It's important to note that while most sunflower varieties are annuals, many will reseed themselves if left to the end of the season on their own, especially if there are critters around the planting site to help spread the seed.

We said planting sunflowers was easy, but did you know it was so easy that birds and squirrels could do it? Sunflower seeds have a hard outer shell that protects them from most environmental damage, which is why mild/spring frosts and cooler days won't bother them too much, and they can many times over-winter and reseed themselves.

However, tender young plants are very susceptible to a hard frost, so if you want to be guaranteed a successful harvest, it's best not to leave your planting to the birds in the fall and plant in late spring when temperatures are a little more consistent.

How Deep Should I Plant Sunflower Seeds?

Your seeds will require dark to germinate, so they must be planted at the appropriate depth. For most sunflower varieties, that's somewhere between a half and three-quarters of an inch deep, but you should look up the depth specific to your variety just to be sure. Keep your seeds damp but not wet until you see signs of germination, and then taper off to a regular watering schedule.

How Much Should I Water Sunflower Seeds?

Remember, many native sunflower varieties grow wild on dry, hot plains and mountainsides. They are incredibly resilient, and even the most tender varieties are pretty drought-hardy, so be sure not to overwater. You will know your plants need more water if the leaves and head tend to droop and appear soft. Don't panic! They will perk up almost immediately with a quick watering.

Overwatering does far more damage (root rot, shallow roots, unstable stalks, withered blossoms) to sunflowers than underwatering will, so err on the side of caution.

Fertilizer and Pest Control

Unlike many flowers, sunflowers don't need much by way of fancy fertilizers or pest control methods. Because they are native to such harsh conditions, they can perform fairly well in even the poorest soils. An occasional application of a standard low-dose all-purpose fertilizer is more than adequate.

Sunflowers are a fantastic food source and attractant for many pollinators, so it's best to avoid any sort of pest control unless the problem appears to be out of hand. An aphid or earwig here or there is no match for the persistency of the sturdy sunflower and is usually not cause for alarm.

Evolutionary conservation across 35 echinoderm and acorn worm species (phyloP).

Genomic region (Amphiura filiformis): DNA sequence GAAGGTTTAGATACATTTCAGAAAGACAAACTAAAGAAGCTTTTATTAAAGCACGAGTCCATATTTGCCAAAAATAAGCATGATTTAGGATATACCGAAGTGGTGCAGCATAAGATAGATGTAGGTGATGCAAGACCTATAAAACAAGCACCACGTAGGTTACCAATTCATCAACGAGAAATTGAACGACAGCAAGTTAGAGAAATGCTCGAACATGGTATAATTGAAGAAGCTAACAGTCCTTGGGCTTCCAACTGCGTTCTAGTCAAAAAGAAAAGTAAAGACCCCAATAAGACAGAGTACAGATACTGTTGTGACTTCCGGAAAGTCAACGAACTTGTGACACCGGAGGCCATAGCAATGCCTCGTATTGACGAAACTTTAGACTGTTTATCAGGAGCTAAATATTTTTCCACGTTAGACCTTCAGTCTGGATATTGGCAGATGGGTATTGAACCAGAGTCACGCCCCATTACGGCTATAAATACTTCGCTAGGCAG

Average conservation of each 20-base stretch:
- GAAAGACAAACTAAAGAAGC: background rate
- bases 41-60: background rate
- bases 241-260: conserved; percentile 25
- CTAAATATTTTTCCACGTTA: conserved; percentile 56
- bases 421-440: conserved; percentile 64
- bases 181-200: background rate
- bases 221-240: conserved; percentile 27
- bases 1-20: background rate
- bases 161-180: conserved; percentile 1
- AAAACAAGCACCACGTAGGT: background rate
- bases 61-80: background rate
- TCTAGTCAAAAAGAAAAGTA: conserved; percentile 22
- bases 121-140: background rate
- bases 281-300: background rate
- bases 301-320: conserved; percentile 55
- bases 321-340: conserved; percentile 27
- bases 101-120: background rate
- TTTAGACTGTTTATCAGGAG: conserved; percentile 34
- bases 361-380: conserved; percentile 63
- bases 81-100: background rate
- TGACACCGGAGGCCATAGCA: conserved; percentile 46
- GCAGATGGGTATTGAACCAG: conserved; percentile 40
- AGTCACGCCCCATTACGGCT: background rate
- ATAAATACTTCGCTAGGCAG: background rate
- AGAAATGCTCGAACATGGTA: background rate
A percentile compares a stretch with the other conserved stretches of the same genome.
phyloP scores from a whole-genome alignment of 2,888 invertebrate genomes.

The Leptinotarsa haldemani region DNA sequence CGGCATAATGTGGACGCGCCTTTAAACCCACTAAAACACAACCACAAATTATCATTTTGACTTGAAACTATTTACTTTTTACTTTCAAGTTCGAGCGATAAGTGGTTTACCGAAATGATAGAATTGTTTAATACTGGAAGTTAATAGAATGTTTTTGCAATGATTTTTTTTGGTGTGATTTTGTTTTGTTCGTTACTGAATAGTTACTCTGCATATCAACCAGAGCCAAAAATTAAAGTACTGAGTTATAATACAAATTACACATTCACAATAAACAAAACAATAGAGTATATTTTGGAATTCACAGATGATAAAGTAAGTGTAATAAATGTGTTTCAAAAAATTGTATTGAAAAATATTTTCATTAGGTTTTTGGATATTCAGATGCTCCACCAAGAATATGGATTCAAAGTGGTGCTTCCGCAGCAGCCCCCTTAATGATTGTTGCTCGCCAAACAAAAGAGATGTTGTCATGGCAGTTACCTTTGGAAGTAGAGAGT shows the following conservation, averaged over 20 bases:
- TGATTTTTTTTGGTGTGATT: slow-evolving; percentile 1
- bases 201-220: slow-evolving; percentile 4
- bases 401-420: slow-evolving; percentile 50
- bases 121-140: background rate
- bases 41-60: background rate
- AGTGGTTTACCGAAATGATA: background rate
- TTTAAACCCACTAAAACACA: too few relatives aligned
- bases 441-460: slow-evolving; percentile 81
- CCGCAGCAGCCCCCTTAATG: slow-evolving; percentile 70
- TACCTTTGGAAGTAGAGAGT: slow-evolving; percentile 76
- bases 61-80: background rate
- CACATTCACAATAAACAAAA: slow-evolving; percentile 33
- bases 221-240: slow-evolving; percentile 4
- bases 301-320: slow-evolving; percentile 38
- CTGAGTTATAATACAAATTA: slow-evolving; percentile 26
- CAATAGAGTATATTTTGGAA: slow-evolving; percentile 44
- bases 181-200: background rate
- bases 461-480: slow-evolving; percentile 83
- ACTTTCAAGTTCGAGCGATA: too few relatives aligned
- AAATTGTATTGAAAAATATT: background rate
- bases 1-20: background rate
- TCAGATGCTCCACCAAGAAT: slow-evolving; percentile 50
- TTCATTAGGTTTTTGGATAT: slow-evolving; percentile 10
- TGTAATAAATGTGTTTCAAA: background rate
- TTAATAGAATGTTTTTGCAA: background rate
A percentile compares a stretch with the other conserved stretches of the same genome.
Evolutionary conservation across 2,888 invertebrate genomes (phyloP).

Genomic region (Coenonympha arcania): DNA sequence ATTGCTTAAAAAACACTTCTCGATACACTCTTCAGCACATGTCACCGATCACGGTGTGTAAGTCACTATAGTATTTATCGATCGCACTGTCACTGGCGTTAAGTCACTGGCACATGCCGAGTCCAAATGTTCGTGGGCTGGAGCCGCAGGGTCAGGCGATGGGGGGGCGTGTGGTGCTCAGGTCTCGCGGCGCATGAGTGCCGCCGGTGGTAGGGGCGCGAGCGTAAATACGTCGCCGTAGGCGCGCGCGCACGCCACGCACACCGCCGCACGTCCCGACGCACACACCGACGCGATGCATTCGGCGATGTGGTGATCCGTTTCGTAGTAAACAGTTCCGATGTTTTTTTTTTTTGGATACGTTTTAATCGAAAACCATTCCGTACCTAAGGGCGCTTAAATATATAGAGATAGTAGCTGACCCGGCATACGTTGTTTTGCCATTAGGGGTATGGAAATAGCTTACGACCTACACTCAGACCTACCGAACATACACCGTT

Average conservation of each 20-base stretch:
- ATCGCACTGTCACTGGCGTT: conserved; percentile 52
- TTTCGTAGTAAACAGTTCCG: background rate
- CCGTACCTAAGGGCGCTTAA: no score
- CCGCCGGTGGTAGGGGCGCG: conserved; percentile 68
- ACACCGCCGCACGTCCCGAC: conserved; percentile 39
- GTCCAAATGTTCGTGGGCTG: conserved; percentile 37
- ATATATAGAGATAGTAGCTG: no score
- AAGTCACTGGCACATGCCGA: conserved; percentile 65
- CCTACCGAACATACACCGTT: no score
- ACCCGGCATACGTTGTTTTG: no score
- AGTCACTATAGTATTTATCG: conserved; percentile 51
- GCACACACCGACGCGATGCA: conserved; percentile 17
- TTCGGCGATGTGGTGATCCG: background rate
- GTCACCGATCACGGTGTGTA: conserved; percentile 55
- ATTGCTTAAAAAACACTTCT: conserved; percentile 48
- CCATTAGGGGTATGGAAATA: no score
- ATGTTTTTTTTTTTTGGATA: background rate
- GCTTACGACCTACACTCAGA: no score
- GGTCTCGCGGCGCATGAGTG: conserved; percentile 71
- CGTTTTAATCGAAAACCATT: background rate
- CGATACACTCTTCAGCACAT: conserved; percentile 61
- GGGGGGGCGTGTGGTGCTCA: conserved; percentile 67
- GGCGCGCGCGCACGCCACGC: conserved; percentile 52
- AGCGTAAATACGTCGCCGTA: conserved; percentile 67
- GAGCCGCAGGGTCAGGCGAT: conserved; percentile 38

Sunflowers and Bees, Pollinators

How and When to Harvest Sunflowers

Harvesting your sunflowers will depend on variety.

If you're growing large varieties to harvest and eat the seeds, you won't need to worry about cutting anything until the very, very end of the growing season. Wait until the heads hang heavy, the plant is browning and beginning to die, and the seeds in the center of the head have started to dry and fall. Then all you have to do is simply cut the head from the stalk and set it somewhere out of the elements to fully cure before removing the seeds. At this point, you may roast the seeds for a longer shelf life or consume as-is.

If you're growing your sunflowers for cut bouquets, you will likely have to harvest throughout the season numerous times. The best way to do this is to harvest in the early morning when temps are still cool, and blossoms haven't fully opened just yet. Cut the blossom where it meets the main stem at a forty-five-degree angle. Strip the stem of all of the leaves and place in water immediately. Once your mainline stops producing new heads, you will know it is time to either pull your plant or leave it to reseed.

Girl with Sunflowers

As you can see, whether it's planting, watering, harvesting sunflower seeds, or anything in between, these big bright flowers don't need to be fussed over. There is almost zero intimidation factor when it comes to growing sunflowers. They're a whole lot of reward for very little work, and there are so many options with color and style that they make the perfect blossom for even the most novice of gardeners. This season, you must simply add sunflowers to your "to grow" list!

3 comments

Apr 12, 2022

needing a couple of corn plates that will plant sweet corn have a international 386 planter might use the plates to plant sunflowers also

john troutt
Mar 11, 2022

Hi Maureen,
Birds and rodents can be a nuisance. Consider covering your seeded areas with floating row covers until the seeds have germinated:
https://www.harrisseeds.com/collections/row-covers

Harris Seeds
Mar 11, 2022

I live in a rural area w/a healthy field mouse population. I have never gotten my field sown sunflowers to germinate. I suspect the mice are the problem. What can you suggest?

Maureen